What motivates us to work as nurse case managers? Is it the sense of accomplishment we feel when we work through a challenging issue and achieve that coveted win-win outcome? Is it the pleasure of working with colleagues who share our passion for providing quality case management services? Perhaps it is the simple desire to provide for our families. Perhaps it is all of the above. What ever it may be, it is safe to say it is not our plan to place ourselves at legal risk.
However, it is an undeniable fact for those who work in telephonic health care settings that our work is putting us at risk. Nurse case managers (NCM) providing services to patients who live in states other than the nurse’s home state must be licensed in the state the patient resides in. If this is not so, the NCM is working without a valid license to practice.
Considering that thousands of NCMs work in telenursing or telehealth settings across the country, this scenario needs to be resolved. It would be an expensive and altogether onerous requirement for telephonic nurse case managers to obtain and maintain multiple nursing licenses as a requirement to perform their day-to-day activities.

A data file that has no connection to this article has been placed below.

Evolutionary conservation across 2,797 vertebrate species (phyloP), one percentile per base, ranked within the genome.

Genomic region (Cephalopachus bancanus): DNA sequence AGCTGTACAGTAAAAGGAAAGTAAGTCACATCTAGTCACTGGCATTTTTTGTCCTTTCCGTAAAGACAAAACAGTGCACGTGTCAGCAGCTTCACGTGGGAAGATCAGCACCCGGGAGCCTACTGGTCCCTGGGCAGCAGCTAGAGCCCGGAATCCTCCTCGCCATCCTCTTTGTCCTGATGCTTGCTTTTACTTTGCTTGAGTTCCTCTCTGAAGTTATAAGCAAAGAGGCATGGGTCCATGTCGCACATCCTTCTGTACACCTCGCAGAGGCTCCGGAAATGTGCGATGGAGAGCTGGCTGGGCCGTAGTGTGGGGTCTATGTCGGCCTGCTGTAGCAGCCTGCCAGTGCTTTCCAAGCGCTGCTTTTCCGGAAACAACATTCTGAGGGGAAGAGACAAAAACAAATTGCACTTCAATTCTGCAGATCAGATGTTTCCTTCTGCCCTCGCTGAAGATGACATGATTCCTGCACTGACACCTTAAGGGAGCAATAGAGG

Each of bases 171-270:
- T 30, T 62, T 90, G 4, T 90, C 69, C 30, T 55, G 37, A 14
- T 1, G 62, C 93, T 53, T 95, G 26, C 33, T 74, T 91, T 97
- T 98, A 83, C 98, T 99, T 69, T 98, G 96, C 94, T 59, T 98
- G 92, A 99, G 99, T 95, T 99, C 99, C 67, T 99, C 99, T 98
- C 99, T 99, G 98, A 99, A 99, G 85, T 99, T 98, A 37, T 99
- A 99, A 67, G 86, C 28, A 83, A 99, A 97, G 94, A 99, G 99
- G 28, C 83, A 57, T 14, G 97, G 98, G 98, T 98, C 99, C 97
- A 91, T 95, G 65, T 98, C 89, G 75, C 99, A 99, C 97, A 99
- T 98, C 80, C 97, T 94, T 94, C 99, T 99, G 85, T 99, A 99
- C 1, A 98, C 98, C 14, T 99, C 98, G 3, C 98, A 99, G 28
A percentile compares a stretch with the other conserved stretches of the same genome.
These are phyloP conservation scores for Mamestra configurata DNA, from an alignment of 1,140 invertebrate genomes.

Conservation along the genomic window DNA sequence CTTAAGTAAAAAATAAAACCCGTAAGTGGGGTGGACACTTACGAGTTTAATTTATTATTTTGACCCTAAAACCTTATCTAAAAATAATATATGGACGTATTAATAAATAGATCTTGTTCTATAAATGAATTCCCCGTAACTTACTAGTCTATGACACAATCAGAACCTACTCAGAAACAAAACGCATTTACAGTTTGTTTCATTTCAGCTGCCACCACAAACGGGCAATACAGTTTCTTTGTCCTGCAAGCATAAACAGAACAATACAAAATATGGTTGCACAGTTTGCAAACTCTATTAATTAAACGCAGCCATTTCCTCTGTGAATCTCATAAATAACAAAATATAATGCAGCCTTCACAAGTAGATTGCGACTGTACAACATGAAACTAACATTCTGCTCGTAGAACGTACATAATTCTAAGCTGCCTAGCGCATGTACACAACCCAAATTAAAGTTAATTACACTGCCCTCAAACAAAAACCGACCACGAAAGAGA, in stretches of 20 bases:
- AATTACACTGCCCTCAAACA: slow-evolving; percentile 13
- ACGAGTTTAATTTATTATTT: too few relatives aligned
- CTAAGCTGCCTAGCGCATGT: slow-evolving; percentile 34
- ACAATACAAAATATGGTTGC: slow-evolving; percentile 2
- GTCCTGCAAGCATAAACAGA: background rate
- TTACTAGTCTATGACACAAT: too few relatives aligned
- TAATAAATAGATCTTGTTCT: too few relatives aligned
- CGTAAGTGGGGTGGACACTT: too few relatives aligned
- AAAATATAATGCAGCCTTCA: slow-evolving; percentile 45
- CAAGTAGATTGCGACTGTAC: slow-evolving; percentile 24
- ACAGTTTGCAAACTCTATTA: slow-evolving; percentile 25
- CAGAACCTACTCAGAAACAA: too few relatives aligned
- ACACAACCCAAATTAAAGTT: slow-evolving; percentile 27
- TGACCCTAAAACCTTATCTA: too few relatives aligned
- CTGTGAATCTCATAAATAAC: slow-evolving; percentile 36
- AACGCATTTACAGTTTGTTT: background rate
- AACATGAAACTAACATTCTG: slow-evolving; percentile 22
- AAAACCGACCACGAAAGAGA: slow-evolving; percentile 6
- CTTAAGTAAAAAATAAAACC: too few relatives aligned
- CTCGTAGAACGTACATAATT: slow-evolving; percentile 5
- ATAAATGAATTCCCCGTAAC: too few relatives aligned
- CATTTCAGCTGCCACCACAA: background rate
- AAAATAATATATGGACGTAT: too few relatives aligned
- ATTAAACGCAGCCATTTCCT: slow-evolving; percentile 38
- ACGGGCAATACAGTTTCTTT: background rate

There is, in fact, a process in place that allows case managers providing telephonic services to practice within a legal framework. It is the Nurse Licensure Compact (NLC), also known as multistate licensure.
Multistate licensure is a mutual-recognition model that enables a nurse licensed in a “compact state” to practice legally in all other compact states. Developed and implemented in the late 1990s by the National Council State Boards of Nursing (NCSBN), the concept of one license for each nurse is similar in a broad sense to an automobile driver’s license — as long as state laws are acknowledged and followed, a driver licensed in one state can legally drive in all other states in the U.S. Nurses residing in NLC states have a “privilege to practice” in all other states belonging to the NLC. See the list below.
PRIVILEGE TO PRACTICE
Currently, 23 states participate in the compact: Arizona, Arkansas, Colorado, Delaware, Idaho, Iowa, Kentucky, Maine, Maryland, Mississippi, Nebraska, New Hampshire, New Mexico, North Carolina, North Dakota, Rhode Island, South Carolina, South Dakota, Tennesee, Texas, Utah, Virginia and Wisconsin.
The fact that fewer than half of our states honor other states’ nursing licenses is of grave concern to nurses practicing across state lines. Why? Because the stakes are very high. When a nurse provides case management or telehealth services without a valid nursing license to practice in the patient’s state of residency, the case manager is in violation of the law. Practicing without a license is a serious offense that carries legal and financial consequences, including permanent loss of nursing licensure, up to $1,000 in fines, and up to one year in jail.